Fixed-rate Mortgages: What Are They and How Do They Work?

Photo to accompany story about choosing a fixed-rate mortgage. Getty Images
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The overwhelming majority of home buyers and homeowners choose fixed-rate mortgages over their counterparts, adjustable rate mortgages (ARM). And with current interest rates hovering near all-time lows, there’s almost no reason for the average homebuyer to consider an ARM.

With rates so low, the risk of an adjustable rate mortgage—which can become more expensive as rates rise—just isn’t worth it, says Walda Yon, chief housing programs officer at the Latino Economic Development Center. So if you’re able to qualify for the best mortgage rates, a fixed-rate mortgage is going to be the most stable and affordable option.

Before you sign the dotted line on a new fixed-rate home loan, here’s what you need to know. 

How a Fixed-Rate Mortgage Works

A fixed-rate mortgage is a home with an interest rate that never changes for the duration of the loan’s repayment term. This means that the mortgage and interest you pay each month will always be the same.

However, your monthly housing expenses can still change. Your overall mortgage payment could still increase or decrease if your property taxes or homeowners insurance change, says Yon, but it typically won’t be an excessive increase.

What Is a Fixed-Rate Mortgage?

Fixed-rate mortgages are available with a variety of term lengths. The most common options are 15- and 30-year terms. Typically, the mortgage interest rate is higher on longer-term loans. So, all else being equal, a 15-year mortgage will have a lower rate than a 30-year loan. But shorter loans have bigger monthly payments, so it’s a tradeoff.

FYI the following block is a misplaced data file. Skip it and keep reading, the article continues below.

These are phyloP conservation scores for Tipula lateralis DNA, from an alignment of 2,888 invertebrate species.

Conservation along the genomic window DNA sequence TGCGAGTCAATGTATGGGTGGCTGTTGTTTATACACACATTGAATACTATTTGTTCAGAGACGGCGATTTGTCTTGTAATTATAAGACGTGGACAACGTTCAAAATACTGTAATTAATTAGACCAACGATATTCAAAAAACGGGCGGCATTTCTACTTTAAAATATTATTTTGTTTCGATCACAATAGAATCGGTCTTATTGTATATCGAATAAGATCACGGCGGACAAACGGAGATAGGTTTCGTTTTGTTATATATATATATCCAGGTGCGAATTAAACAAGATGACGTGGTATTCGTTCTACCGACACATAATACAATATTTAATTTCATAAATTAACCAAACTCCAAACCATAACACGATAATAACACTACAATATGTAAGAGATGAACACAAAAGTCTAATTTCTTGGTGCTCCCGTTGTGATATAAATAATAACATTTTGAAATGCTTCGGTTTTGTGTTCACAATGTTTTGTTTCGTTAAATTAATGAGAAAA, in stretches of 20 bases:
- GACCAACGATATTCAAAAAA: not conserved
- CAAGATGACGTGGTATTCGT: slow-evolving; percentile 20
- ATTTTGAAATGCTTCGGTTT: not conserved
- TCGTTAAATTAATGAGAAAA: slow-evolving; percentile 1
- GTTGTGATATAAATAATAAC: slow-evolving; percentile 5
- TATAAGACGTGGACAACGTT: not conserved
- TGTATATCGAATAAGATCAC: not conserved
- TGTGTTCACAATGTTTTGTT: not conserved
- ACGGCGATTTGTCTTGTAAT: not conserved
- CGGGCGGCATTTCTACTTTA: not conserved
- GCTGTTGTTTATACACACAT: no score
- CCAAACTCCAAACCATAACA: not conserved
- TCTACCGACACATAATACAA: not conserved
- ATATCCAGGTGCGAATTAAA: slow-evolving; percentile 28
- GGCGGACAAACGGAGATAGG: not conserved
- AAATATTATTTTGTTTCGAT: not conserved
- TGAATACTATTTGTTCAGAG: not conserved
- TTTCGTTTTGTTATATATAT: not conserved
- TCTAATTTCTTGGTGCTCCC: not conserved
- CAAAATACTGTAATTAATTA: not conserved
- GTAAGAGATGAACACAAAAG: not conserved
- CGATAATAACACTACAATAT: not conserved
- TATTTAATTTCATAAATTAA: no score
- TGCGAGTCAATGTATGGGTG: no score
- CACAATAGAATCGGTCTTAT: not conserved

Most people want a 30-year fixed-rate loan, says Scott Lindner, the national sales director for mortgage lending at TD Bank. But if you’re retiring in 15 years, for example, a shorter loan you can pay off quicker could be better, he says. A lower interest rate and shorter term also means you’ll pay less in interest over the course of the loan. 

As an example, let’s look at a $200,000 home purchased with 10% down. Here’s how much it would cost each month and over the life of the loan for a 30-year mortgage and a 15-year mortgage. You’ll pay nearly $500 a month more for a 15-year mortgage, but save almost $50,000 over the life of the loan. And that’s with the same interest rate; keep in mind that a 15-year loan will almost certainly have a lower interest rate than a comparable 30-year mortgage. But, as you can see, the length of the loan can have a much bigger effect on the overall cost than the interest rate.

Amortized vs. Non-Amortized Loans

An amortized loan is a type of loan with regular set payments over a specified period of time. For example, a 20-year mortgage would have a 20-year amortization schedule, and at the end of the 20 years would be fully paid off. The vast majority of loans used by buyers looking from a primary residence are fully amortizing loans.

A non-amortized loan has a payment schedule that won’t result in the full loan balance being paid off at the end of the repayment term. These loans typically require a lump sum payment (i.e. balloon payment) to pay off the loan balance. A home equity line of credit (HELOC) is a popular type of non-amortized loan.